From the foregoing, it will be apparent that the dispensing device of the present invention is particularly well-adapted for dispensing desired quantities of conditioning chemicals and fragrance and is easily refillable with a minimum amount of bother and messiness to the user.

I claim:

1. A device for dispensing toilet fixture conditioning chemicals and fragrance. comprising a housing formed for immersion in the water contained in the flush tank of a toilet fixture, a stack of tapered cups containing water-soluble conditioning material, said housing being dimensioned to accommodate said stack of tapered cups containing water-soluble conditioning material and hold them in the water in essentially a vertical telescoping orientation, said housing also being formed with openings in the upper and lower portions thereof whereby the lowering of the water level in the flush tank upon flushing will cause the water in said housing and any dissolved conditioning material to flow into the flush tank.

2. A device as described in claim 1 and wherein means is provided cooperative with said housing at the lower end thereof for intercepting and supporting the lowermost of said stack of tapered cups whereby such cups will nest together as their contents are dissolved.

3. A device as described in claim 1 and wherein said housing is provided with tub means for containing a volatile fragrance material above said water level inthe housing whereby rising of the water level as the flushtank refills will displace air and volatilized fragrance from said housing.

4. A device as described in claim 3 and wherein said housing is substantially tubular in form and has an openable upper end whereby replacement cups may be dropped into said housing on top of said stack, said tub means being formed to fit across and close olf the upper end of said housing, said tub means further being formed to provide an unobstructed passage communicating the interior of said housing below said tub means with the area thereabove.

5. A device as described in claim 4 and wherein said passage is provided by a generally vertically-disposed tube passing through said tub means and with its upper end terminating above the level of the volatile fragrance material contained therein.

6. A device as described in claim 4 and wherein said device also includes a wick means adapted for positioning in the volatile fragrance material in said tub means and in the flow of air passing through said passage.

7. A device as described in claim 6 and wherein said wick means is in the form of a resiliently-stretchable, air-permeable sock fitted over and closing off the upper end of said housing so that air forced by rising water through said passage will be forced from said housing through said Wick means.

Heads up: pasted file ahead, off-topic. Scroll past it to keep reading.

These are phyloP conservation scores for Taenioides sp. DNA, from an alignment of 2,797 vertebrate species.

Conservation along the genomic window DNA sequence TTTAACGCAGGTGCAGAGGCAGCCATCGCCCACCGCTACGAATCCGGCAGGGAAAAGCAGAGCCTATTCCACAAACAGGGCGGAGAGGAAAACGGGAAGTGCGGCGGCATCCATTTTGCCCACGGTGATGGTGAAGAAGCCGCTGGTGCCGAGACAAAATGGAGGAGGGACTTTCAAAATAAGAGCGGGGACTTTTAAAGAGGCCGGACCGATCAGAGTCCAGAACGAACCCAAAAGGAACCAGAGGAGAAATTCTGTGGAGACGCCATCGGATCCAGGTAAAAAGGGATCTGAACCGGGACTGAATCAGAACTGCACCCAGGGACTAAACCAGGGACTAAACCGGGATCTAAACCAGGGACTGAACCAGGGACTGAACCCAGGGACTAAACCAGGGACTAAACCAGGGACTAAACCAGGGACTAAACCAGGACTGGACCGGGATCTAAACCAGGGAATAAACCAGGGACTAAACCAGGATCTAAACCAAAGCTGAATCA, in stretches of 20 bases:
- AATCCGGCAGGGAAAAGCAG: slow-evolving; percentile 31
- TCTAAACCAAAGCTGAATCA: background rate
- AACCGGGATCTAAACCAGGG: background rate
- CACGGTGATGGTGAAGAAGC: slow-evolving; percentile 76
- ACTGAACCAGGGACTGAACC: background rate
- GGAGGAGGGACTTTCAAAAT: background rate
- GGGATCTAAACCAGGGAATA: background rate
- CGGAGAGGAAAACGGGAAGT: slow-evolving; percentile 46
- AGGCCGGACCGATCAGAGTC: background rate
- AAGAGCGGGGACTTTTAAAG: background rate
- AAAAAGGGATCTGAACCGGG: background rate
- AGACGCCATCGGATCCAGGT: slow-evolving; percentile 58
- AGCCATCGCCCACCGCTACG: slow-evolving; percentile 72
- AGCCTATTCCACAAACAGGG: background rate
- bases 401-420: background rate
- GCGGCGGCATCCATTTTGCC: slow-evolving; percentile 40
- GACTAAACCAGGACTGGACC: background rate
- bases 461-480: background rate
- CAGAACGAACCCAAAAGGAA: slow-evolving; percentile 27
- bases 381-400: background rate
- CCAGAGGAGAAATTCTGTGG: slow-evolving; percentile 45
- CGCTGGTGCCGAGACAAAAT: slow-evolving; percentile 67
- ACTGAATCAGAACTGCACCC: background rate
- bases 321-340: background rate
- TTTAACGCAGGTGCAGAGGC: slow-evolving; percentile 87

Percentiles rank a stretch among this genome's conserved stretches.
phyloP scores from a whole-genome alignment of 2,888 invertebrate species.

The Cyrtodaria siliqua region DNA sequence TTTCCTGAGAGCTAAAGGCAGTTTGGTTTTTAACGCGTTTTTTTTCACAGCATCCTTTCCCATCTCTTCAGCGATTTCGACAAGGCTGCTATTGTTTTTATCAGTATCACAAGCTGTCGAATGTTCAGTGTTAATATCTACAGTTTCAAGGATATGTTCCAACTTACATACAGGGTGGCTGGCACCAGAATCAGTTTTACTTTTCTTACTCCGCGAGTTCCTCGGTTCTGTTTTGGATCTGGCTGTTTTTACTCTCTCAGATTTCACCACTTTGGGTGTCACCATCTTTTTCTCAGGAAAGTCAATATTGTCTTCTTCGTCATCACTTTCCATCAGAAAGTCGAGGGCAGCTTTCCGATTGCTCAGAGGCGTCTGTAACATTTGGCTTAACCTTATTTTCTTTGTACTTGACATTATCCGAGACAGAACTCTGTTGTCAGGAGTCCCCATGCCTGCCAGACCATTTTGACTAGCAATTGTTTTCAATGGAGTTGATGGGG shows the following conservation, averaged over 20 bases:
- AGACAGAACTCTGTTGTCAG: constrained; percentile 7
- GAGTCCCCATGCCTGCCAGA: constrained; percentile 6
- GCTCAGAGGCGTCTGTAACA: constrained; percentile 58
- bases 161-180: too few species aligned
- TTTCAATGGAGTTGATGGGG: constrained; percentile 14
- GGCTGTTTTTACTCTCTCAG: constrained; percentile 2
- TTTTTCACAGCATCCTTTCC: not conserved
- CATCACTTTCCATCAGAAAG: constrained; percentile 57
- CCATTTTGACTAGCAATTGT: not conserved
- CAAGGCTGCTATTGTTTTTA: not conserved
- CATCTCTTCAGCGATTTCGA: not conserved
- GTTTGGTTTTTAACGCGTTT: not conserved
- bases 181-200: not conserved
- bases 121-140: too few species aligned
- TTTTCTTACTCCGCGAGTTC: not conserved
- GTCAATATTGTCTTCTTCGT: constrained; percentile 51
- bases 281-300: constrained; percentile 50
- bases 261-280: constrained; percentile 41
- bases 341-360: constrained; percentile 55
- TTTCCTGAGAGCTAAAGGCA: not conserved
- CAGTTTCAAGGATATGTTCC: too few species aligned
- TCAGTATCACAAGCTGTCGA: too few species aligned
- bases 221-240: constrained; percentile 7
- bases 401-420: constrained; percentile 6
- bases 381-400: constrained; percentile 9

8. A device for dispensing toilet fixture conditioning chemicals and fragrance, comprising an elongated plastic tube formed for immersion in upright position in the water contained in the flush tank of a toilet fixture, a plurality of thin-walled, tapered cups stacked in said housing, with each of said cups containing water-soluble conditioning material, said tube being formed with internally projecting shoulders formed to intercept and support the lowermost of said cups whereby dissolving of the contents of said cups will cause said stack to settle with the emptied cups nesting within said lowermost cup, the lower end of said tube being formed with sufficient weight to maintain said tube in the desired position against cross-currents of water in the flush tank, a tub supported in said housing above the water level in the flush tank and adapted to contain volatile liquid fragrance material, and a sock-like wick removably positionable across the upper end of said tube with a portion of the wick dipping into said liquid fragrance material whereby air expelled from said tube by rising water as the flush tank refills will be forced out of said tube through said wick.

9. A device for dispensing toilet fixture conditioning chemicals and fragrance, comprising a generally tubular housing formed for partial immersion in the water contained in the flush tank of a toilet fixture, said housing being formed with openings therethrough above and below the water level of the flush tank whereby the lowering and raising of the water level upon flushing will cause the water level in said housing to rise and fall correspond ingly, tub means positioned across and closing off the upper end of said housing, said tub means being formed to hold volatile liquid fragrance material, a generally vertically-disposed tube passing through said tub means and with its upper end terminating above the level of the volatile fragrance material contained therein, wick means fitting over and closing off the upper end of said tube and extending downwardly into the volatile fragrance material, and other means connected to and closing off the upper end of-said housing and formed to provide a duct communicating the interior of said housing above said tub with the outside of the flush tank.